But the above doesn’t include lots of miscellaneous things, like setting up and running clubs; cleaning clubs (I used to do that!); writing letters of recommendations for players; umpiring (many hundreds of hours back in the 1980s and 1990s), and hordes of other stuff that come out to (after 41 years) a lot more than 2000 hours. But we’ll arbitrarily call it 2000 hours, since that gets us to a nice even figure.

So where do we stand?

- Practice: 22,000 hours
- Coaching: 36,000 hours
- Playing & Coaching at Tournaments: 12,000 hours.
- Running Tournaments: 5000 hours
- Table Tennis Writer: 5000 hours
- Table Tennis Editor: 16,000 hours
- USATT meetings: 1000 hours
- Promotion: 1000 hours
- Miscellaneous: 2000 hours.

That’s an insane 100,000 hours of table tennis! For perspective, there are 8760 hours in a normal year. So I’ve done about 11.5 years of *continuous* table tennis!!! I've played for a little less than 41.5 years, about 150,000 days, or about 360,000 hours since I began. So I've spent nearly 28% of my time on table tennis since 1976 (100,000/360,000) - about 6.7 hours/day. Sounds about right. In fact, at age 57, I've spent about 13% of my entire life doing table tennis!!! (It's fortunate that I only sleep about 6 hours/night so have more time for TT. I think.)

**The Ultimate Guide to Table Tennis Psychology**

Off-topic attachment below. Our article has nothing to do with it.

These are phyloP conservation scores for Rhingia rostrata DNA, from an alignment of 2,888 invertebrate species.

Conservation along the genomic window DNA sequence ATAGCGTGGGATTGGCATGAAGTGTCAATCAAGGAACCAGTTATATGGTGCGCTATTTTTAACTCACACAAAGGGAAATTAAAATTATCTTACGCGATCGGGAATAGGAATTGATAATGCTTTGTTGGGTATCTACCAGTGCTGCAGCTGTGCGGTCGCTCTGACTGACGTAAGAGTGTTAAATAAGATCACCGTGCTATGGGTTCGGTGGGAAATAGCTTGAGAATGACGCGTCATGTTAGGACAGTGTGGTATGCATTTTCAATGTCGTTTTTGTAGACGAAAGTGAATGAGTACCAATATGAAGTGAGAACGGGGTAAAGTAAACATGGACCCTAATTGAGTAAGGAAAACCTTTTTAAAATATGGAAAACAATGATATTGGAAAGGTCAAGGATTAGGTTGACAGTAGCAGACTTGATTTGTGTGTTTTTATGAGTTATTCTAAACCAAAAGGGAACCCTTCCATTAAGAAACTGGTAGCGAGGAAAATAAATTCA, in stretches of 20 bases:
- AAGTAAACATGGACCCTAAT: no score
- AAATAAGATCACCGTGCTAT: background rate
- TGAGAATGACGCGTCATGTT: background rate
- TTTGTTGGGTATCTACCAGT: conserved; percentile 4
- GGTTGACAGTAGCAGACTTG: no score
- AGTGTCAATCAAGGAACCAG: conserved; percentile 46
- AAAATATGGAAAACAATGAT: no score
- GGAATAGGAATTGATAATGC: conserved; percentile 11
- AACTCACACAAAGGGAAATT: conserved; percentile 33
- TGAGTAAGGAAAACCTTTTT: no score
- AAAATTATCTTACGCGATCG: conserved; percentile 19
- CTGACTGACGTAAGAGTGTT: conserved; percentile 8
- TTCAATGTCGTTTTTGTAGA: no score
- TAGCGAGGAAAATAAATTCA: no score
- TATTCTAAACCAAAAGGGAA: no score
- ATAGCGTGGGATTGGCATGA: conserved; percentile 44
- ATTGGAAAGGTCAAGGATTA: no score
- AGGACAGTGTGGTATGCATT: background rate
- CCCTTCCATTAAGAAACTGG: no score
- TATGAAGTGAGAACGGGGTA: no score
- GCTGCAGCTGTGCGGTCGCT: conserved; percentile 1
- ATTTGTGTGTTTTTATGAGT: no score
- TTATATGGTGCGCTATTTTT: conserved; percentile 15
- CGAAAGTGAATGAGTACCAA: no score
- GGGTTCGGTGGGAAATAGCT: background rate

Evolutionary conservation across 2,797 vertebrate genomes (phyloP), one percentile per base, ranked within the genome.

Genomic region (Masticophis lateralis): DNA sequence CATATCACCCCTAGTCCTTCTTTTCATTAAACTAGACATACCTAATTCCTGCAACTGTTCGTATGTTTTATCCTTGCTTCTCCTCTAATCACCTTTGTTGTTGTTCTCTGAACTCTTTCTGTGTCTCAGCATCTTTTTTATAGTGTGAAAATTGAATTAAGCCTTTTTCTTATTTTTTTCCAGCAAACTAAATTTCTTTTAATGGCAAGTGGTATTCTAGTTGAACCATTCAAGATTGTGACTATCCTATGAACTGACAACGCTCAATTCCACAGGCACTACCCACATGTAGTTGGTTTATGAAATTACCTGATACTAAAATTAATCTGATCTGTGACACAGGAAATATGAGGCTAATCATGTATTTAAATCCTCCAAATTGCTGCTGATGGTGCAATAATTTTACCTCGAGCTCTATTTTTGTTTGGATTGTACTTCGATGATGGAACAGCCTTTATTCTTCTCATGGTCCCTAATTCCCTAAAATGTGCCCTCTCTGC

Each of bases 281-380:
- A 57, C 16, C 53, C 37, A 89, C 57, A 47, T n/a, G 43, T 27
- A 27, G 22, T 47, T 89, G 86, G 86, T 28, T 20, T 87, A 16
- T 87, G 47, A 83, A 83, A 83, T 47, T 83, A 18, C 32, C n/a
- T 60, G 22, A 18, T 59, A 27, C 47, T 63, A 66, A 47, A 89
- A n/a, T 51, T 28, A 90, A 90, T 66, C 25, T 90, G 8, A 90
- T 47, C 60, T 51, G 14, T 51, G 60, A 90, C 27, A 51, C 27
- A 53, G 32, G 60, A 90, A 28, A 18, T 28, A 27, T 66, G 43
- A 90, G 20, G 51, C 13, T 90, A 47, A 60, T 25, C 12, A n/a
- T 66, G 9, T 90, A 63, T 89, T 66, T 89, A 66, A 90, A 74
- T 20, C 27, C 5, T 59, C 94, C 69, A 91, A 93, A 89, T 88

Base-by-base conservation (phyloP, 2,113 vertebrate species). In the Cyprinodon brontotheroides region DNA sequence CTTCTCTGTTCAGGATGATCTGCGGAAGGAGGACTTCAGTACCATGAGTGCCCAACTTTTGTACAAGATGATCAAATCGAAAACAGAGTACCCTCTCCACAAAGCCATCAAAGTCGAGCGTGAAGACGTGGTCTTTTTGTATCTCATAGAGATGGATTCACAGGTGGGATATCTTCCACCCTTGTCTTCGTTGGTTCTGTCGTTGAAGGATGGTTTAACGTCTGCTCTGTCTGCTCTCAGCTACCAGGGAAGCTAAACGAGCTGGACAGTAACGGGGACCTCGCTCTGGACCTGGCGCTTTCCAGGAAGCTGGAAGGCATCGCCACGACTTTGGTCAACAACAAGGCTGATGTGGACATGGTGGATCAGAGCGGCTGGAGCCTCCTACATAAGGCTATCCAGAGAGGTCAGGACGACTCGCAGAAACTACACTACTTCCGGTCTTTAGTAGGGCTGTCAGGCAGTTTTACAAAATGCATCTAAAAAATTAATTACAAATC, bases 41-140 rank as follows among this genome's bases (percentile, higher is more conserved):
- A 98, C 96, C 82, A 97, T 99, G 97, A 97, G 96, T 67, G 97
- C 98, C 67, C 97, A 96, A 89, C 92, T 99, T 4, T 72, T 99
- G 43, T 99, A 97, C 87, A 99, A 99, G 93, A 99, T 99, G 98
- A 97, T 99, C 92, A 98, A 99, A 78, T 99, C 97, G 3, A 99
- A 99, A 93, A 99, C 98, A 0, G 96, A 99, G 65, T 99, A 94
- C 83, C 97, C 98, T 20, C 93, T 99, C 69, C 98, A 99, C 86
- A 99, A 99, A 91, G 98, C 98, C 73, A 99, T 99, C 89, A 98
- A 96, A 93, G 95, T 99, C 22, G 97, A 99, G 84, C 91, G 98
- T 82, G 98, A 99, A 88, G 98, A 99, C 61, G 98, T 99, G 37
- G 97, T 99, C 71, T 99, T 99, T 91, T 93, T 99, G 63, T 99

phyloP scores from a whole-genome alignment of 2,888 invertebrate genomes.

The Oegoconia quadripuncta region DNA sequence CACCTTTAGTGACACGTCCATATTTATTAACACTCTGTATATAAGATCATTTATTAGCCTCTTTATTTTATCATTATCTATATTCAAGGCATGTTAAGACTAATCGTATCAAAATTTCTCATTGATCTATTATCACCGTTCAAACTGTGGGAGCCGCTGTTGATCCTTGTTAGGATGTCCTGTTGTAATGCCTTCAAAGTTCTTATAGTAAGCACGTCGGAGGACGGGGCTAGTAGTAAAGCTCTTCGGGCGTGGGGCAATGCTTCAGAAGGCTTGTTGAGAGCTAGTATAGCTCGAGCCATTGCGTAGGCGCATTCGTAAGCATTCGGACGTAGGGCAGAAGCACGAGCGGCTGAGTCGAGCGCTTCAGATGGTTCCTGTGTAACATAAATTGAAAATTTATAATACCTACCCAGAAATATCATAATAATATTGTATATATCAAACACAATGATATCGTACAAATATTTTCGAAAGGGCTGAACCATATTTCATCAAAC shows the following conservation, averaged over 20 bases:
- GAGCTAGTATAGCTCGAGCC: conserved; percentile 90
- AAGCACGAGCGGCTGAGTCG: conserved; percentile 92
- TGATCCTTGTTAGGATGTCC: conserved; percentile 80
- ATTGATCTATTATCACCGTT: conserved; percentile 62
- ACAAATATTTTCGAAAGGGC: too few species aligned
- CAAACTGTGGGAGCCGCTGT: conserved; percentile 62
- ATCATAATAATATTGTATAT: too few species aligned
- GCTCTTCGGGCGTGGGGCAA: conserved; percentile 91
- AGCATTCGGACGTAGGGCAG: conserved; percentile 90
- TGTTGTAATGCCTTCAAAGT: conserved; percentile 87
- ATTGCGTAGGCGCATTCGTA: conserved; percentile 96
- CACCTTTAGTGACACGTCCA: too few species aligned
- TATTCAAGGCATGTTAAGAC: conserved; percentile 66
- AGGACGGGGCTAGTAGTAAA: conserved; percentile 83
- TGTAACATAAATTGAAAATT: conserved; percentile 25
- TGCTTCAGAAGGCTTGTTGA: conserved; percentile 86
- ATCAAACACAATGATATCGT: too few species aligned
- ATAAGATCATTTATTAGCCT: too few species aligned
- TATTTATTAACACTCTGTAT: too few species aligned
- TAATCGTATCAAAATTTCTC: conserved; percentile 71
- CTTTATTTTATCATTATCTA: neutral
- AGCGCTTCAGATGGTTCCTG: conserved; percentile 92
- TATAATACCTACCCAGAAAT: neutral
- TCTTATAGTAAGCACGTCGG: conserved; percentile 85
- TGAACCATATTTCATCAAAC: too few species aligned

Here it is, from Expert Table Tennis. This came out in 2016, but I thought I’d link to it again.

**Ask the Coach**

Questions answered at PingSkills.

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Here’s the video (9:50) from EmRatThich. This is a really fascinating, almost hour by hour explanation of what happened, both a documentary and an opinion piece.

**Why are China’s top table tennis players protesting?**

Here’s the article from SupChina.

**Kanak Jha Heads Successful US Pan American Junior Campaign with Trio of Golds**

Here’s the USATT article by Matt Hetherington.

**Halfway Point, Picture Emerging**

Here’s the ITTF article on the World Tour. “Success in Chengdu; following his win in the Men’s Singles event at the Seamaster 2017 ITTF World Tour China Open on Sunday 25th June, Germany’s Dimitrij Ovtcharov (800 points) is now listed is second spot on the Standings. Meanwhile, for China’s Ding Ning, the winner of the counterpart Women’s Singles event, she shares third spot alongside Singapore’s Feng Tianwei and compatriot, Wang Manyu (800 points).”

**Quiz: How well do you know the World Championships?**

Here’s the ITTF quiz. “The Liebherr 2017 World Championships witnessed some historic and breath taking moments that the word will cherish forever. How well do you remember those moments? Test yourself, take the quiz!”

**Smile is a Robot (Ping Pong X Kalipo)**

Here’s the video (4:20) – a very strange manga table tennis cartoon.

**New Humira Commercial**

Here’s the ad (60 sec) – from seconds 9-12 a man plays table tennis with a racket in each hand, which is his “body of proof that he can take on psoriatic arthritis.”

**Penhold Ping-Pong Clocks**

Here they are! (Here’s the non-Facebook version.)

**More Insane Trick Shots from Players at the Worlds**

Here’s the video (1:59).

**Domino Pong**

Here’s the video (8 sec)! Though they look more like large poker chips.

***